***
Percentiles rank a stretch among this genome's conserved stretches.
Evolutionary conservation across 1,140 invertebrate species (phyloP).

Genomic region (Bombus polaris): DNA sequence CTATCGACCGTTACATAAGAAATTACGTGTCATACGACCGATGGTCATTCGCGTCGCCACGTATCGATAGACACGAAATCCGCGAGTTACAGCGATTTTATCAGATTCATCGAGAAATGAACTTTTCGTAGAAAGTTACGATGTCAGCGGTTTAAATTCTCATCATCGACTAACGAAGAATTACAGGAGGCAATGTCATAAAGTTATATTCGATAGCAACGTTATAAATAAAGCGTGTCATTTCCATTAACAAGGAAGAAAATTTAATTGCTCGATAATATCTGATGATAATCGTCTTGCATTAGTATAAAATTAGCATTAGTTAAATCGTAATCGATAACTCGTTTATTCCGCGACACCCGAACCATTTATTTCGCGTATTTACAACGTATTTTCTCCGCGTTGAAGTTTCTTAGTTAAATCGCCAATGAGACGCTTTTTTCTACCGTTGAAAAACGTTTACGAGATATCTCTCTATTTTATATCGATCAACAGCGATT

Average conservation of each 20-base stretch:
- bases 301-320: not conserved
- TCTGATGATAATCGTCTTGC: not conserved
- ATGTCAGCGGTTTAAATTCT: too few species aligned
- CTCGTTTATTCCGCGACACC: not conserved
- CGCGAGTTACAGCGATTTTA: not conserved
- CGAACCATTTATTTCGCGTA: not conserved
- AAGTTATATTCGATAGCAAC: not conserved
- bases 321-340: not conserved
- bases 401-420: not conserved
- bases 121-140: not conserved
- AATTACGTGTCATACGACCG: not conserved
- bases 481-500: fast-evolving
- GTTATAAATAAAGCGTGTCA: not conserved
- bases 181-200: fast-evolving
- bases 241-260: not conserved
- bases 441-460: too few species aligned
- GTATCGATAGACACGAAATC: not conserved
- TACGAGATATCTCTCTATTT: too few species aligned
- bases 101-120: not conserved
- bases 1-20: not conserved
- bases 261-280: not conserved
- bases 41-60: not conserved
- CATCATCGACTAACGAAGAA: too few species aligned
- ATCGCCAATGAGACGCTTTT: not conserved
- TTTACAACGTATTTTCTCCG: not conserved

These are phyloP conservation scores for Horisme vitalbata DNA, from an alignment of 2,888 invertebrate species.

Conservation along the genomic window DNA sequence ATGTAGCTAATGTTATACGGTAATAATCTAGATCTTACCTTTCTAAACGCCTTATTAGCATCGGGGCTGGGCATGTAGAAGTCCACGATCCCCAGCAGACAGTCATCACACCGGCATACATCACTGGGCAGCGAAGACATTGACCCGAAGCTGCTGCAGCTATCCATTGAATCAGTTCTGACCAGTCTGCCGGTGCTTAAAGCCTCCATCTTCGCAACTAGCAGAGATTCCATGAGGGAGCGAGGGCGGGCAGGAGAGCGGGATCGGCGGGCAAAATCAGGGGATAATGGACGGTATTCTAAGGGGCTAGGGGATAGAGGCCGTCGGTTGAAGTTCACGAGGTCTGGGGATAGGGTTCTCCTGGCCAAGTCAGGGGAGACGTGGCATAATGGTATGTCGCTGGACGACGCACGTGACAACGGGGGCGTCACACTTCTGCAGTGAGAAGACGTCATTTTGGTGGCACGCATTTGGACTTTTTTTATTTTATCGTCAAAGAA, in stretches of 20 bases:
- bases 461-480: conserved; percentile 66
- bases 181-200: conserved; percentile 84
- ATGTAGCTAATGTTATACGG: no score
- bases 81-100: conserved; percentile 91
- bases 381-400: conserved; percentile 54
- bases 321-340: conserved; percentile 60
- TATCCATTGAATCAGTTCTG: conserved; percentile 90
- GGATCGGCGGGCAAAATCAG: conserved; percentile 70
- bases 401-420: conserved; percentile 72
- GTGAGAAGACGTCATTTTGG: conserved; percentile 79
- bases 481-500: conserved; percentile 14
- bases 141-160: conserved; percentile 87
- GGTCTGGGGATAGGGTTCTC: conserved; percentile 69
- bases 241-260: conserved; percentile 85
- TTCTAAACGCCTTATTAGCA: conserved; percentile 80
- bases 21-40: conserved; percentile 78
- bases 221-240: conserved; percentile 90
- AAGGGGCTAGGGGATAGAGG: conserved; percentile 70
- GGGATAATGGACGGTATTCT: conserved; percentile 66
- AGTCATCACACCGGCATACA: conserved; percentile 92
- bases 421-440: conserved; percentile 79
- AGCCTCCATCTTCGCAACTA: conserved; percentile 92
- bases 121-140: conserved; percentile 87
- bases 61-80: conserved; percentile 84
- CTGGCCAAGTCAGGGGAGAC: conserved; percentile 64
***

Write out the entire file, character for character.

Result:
Percentiles rank a stretch among this genome's conserved stretches.
Evolutionary conservation across 1,140 invertebrate species (phyloP).

Genomic region (Bombus polaris): DNA sequence CTATCGACCGTTACATAAGAAATTACGTGTCATACGACCGATGGTCATTCGCGTCGCCACGTATCGATAGACACGAAATCCGCGAGTTACAGCGATTTTATCAGATTCATCGAGAAATGAACTTTTCGTAGAAAGTTACGATGTCAGCGGTTTAAATTCTCATCATCGACTAACGAAGAATTACAGGAGGCAATGTCATAAAGTTATATTCGATAGCAACGTTATAAATAAAGCGTGTCATTTCCATTAACAAGGAAGAAAATTTAATTGCTCGATAATATCTGATGATAATCGTCTTGCATTAGTATAAAATTAGCATTAGTTAAATCGTAATCGATAACTCGTTTATTCCGCGACACCCGAACCATTTATTTCGCGTATTTACAACGTATTTTCTCCGCGTTGAAGTTTCTTAGTTAAATCGCCAATGAGACGCTTTTTTCTACCGTTGAAAAACGTTTACGAGATATCTCTCTATTTTATATCGATCAACAGCGATT

Average conservation of each 20-base stretch:
- bases 301-320: not conserved
- TCTGATGATAATCGTCTTGC: not conserved
- ATGTCAGCGGTTTAAATTCT: too few species aligned
- CTCGTTTATTCCGCGACACC: not conserved
- CGCGAGTTACAGCGATTTTA: not conserved
- CGAACCATTTATTTCGCGTA: not conserved
- AAGTTATATTCGATAGCAAC: not conserved
- bases 321-340: not conserved
- bases 401-420: not conserved
- bases 121-140: not conserved
- AATTACGTGTCATACGACCG: not conserved
- bases 481-500: fast-evolving
- GTTATAAATAAAGCGTGTCA: not conserved
- bases 181-200: fast-evolving
- bases 241-260: not conserved
- bases 441-460: too few species aligned
- GTATCGATAGACACGAAATC: not conserved
- TACGAGATATCTCTCTATTT: too few species aligned
- bases 101-120: not conserved
- bases 1-20: not conserved
- bases 261-280: not conserved
- bases 41-60: not conserved
- CATCATCGACTAACGAAGAA: too few species aligned
- ATCGCCAATGAGACGCTTTT: not conserved
- TTTACAACGTATTTTCTCCG: not conserved

These are phyloP conservation scores for Horisme vitalbata DNA, from an alignment of 2,888 invertebrate species.

Conservation along the genomic window DNA sequence ATGTAGCTAATGTTATACGGTAATAATCTAGATCTTACCTTTCTAAACGCCTTATTAGCATCGGGGCTGGGCATGTAGAAGTCCACGATCCCCAGCAGACAGTCATCACACCGGCATACATCACTGGGCAGCGAAGACATTGACCCGAAGCTGCTGCAGCTATCCATTGAATCAGTTCTGACCAGTCTGCCGGTGCTTAAAGCCTCCATCTTCGCAACTAGCAGAGATTCCATGAGGGAGCGAGGGCGGGCAGGAGAGCGGGATCGGCGGGCAAAATCAGGGGATAATGGACGGTATTCTAAGGGGCTAGGGGATAGAGGCCGTCGGTTGAAGTTCACGAGGTCTGGGGATAGGGTTCTCCTGGCCAAGTCAGGGGAGACGTGGCATAATGGTATGTCGCTGGACGACGCACGTGACAACGGGGGCGTCACACTTCTGCAGTGAGAAGACGTCATTTTGGTGGCACGCATTTGGACTTTTTTTATTTTATCGTCAAAGAA, in stretches of 20 bases:
- bases 461-480: conserved; percentile 66
- bases 181-200: conserved; percentile 84
- ATGTAGCTAATGTTATACGG: no score
- bases 81-100: conserved; percentile 91
- bases 381-400: conserved; percentile 54
- bases 321-340: conserved; percentile 60
- TATCCATTGAATCAGTTCTG: conserved; percentile 90
- GGATCGGCGGGCAAAATCAG: conserved; percentile 70
- bases 401-420: conserved; percentile 72
- GTGAGAAGACGTCATTTTGG: conserved; percentile 79
- bases 481-500: conserved; percentile 14
- bases 141-160: conserved; percentile 87
- GGTCTGGGGATAGGGTTCTC: conserved; percentile 69
- bases 241-260: conserved; percentile 85
- TTCTAAACGCCTTATTAGCA: conserved; percentile 80
- bases 21-40: conserved; percentile 78
- bases 221-240: conserved; percentile 90
- AAGGGGCTAGGGGATAGAGG: conserved; percentile 70
- GGGATAATGGACGGTATTCT: conserved; percentile 66
- AGTCATCACACCGGCATACA: conserved; percentile 92
- bases 421-440: conserved; percentile 79
- AGCCTCCATCTTCGCAACTA: conserved; percentile 92
- bases 121-140: conserved; percentile 87
- bases 61-80: conserved; percentile 84
- CTGGCCAAGTCAGGGGAGAC: conserved; percentile 64